Andrew Sloane – Avondale Partners

Okay, thank you.

Operator

Your next question comes from the line of Ian Zaffino with Oppenheimer.

Todd Simon – Oppenheimer

Hey guys, this is Todd on for Ian. You briefly touched on some of the discussions you’ve had with new customers of Paladyne and Matrix. Could you maybe go into that a little bit more?

Richard Daly

What I was really saying is that—so for example, we already have a BPO capability that you’ve heard about in our processing business. Expanding that BPO capability to do more services across Paladyne, helping Matrix get more into the sell side where we really have such strong relationships, and expanding beyond their focus on the TPA model are things that are naturally evolving around here. That’s really where I was. I would say that the leadership of both those organizations is very pleased with the fit and the exposure we’re able to give them to opportunities that prior to be part of the Broadridge family wasn’t readily available to them.

Now, we need to close them. These are larger transactions, and until you close them, as I pointed out to the leadership in these transactions, all we’re doing is taking up their time. But we do feel very good about the dialogues and the activity.

Todd Simon – Oppenheimer

So when you talk about that 55 million in EBITDA in 2013 from acquisitions, what is included in that? What assumptions (inaudible) in included in that?

Richard Daly

The traditional business that we have right now and the traditional growth of the traditional business we have planned right now. It doesn’t have anything related to what I was referring to as this becoming a hot product.

Dan Sheldon

Yeah, these are just the normal sales with the nice margins attached to them, greater than 30%.

Todd Simon – Oppenheimer

Okay. Great, thanks.

Operator

Your next question comes from the line of Stefan Mykytiuk with Pike Place Capital.

Stefan Mykytiuk – Pike Place Capital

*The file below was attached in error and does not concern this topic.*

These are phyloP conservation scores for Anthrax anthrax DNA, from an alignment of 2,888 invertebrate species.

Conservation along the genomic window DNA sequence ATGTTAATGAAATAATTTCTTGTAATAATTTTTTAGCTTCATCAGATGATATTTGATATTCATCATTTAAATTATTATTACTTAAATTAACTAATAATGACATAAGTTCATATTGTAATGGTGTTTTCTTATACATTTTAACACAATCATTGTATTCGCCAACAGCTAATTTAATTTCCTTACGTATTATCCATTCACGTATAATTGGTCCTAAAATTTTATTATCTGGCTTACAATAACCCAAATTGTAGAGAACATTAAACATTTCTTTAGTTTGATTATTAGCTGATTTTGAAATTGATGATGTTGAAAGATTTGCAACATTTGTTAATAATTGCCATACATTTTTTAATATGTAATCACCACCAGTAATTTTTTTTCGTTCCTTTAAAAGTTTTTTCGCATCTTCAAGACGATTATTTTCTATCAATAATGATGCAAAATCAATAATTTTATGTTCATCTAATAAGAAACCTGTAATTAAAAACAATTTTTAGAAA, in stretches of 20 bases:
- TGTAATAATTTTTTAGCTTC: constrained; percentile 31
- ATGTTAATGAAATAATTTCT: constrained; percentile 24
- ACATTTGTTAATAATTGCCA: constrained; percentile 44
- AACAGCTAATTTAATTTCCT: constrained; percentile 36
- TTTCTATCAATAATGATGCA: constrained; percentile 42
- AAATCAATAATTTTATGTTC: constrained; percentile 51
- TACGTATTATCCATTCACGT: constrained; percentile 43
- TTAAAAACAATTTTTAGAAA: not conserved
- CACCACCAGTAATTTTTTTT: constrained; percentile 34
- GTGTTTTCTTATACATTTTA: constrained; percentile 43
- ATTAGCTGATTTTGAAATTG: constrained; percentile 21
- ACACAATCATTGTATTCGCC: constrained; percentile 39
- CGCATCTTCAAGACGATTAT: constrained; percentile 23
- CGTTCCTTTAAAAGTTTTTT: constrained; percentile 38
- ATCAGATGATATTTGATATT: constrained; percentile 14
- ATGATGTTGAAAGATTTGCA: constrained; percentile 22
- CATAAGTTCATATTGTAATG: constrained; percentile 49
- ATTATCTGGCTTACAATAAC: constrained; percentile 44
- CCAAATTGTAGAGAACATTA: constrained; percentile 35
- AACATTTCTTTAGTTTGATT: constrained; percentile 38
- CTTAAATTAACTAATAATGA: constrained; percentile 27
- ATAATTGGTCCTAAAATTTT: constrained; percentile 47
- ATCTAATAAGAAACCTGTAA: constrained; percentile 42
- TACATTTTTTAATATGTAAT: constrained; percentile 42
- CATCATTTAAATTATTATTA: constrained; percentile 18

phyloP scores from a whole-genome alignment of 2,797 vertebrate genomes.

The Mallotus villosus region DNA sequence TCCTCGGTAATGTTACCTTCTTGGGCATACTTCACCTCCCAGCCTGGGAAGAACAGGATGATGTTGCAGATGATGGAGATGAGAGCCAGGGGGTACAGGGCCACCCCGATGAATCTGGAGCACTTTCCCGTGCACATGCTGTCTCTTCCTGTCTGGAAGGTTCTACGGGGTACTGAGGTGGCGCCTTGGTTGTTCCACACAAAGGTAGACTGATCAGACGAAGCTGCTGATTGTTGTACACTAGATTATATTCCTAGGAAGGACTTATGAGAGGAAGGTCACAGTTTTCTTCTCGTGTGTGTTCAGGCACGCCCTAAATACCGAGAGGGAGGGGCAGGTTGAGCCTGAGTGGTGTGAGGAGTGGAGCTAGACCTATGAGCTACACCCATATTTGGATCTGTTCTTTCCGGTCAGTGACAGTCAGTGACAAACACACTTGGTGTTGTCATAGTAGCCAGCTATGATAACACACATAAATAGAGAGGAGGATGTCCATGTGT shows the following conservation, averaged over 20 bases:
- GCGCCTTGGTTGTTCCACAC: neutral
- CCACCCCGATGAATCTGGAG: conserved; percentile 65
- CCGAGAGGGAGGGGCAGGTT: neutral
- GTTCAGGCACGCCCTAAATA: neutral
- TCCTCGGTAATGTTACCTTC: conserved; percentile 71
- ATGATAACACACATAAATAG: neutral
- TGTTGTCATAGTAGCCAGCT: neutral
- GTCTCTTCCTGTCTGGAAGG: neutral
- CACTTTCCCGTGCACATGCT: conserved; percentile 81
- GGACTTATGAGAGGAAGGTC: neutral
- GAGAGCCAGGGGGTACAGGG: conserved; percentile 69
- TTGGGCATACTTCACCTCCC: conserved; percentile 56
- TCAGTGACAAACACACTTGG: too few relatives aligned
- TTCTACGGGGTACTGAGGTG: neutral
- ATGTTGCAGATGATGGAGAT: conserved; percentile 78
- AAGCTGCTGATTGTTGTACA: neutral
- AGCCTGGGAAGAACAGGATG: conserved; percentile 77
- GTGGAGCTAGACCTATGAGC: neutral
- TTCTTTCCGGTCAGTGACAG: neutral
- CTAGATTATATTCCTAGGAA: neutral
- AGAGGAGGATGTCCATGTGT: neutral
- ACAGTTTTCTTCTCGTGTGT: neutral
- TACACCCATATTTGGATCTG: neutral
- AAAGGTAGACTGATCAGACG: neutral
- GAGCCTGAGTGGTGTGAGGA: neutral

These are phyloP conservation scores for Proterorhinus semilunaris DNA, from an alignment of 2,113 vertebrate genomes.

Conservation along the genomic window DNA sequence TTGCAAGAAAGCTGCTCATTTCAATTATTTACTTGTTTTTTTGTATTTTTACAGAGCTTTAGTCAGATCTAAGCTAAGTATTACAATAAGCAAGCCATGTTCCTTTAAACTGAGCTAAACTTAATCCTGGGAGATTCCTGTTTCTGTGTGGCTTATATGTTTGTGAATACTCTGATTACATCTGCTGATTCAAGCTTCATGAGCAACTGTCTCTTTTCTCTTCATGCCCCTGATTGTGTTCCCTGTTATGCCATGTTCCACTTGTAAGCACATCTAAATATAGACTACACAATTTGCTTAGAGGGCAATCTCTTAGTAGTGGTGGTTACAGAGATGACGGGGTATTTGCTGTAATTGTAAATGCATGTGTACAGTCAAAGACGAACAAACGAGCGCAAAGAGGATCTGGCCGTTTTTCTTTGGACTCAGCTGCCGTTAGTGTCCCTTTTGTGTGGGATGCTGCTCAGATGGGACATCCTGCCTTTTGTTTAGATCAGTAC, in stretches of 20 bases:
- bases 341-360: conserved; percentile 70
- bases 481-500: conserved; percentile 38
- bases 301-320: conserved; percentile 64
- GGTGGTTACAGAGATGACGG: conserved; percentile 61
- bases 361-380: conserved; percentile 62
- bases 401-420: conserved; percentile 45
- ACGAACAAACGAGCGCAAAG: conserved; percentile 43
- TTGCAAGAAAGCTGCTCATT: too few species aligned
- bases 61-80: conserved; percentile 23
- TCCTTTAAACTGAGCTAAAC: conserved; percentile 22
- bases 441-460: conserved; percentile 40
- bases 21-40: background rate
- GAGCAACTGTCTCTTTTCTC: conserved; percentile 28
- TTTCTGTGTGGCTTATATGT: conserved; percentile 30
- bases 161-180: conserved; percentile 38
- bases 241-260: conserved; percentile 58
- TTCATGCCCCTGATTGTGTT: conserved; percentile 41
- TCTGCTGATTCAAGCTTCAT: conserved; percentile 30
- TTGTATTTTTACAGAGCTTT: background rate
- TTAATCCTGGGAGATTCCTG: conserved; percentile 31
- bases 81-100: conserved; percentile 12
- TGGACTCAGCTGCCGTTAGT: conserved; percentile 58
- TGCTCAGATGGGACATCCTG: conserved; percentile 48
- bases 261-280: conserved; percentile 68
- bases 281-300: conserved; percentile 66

Hey, good morning. Kind of late in the call so I’ll keep it quick. Just to clarify – Dan, you said the IBM, the 4 million of costs is in cost of sales?

Dan Sheldon

No, the IBM piece is in the cost of revenues, so the $7 million right now is sitting and the 33 million will be in there – cost of revenues. And by the way, the Penson piece is in other.

Stefan Mykytiuk – Pike Place Capital

Right, that was my next one. And the 7 is year-to-date, though, right?

Dan Sheldon

Yes, it is.

Stefan Mykytiuk – Pike Place Capital

Right, it was 4 million in the quarter. So why did—SG&A was up quite a bit both year-over-year and sequentially. What was causing that?

Dan Sheldon

Primarily the acquisitions.

Stefan Mykytiuk – Pike Place Capital

Okay. And is any of that kind of integration costs that were going to go away, or is that really a new run rate for the SG&A level?

Dan Sheldon

It’s really the new run rate because the integration costs are just a few million dollars.

Stefan Mykytiuk – Pike Place Capital

Okay. A few million in the quarter or a few million--?

Dan Sheldon

Oh no – for the year. For the year.

Stefan Mykytiuk – Pike Place Capital

Okay, a few million for the year as a whole.

Dan Sheldon

Right.

Stefan Mykytiuk – Pike Place Capital

Okay. All right, thank you.

Operator

I am showing that we have no further questions at this time. I will now turn the call back to Mr. Daly.

Richard Daly

Well, as always, Dan, Rick and I are pleased to hear from you all. We will look forward to seeing you in the near future; and as always, I’m going to encourage you to choose to have a great day and try not to get hurt at the parade today. Take care.

Operator

This concludes today’s Broadridge Financial Solutions Incorporated Second Quarter of Fiscal Year 2012 Earnings conference call. Thank you for your participation. You may now disconnect.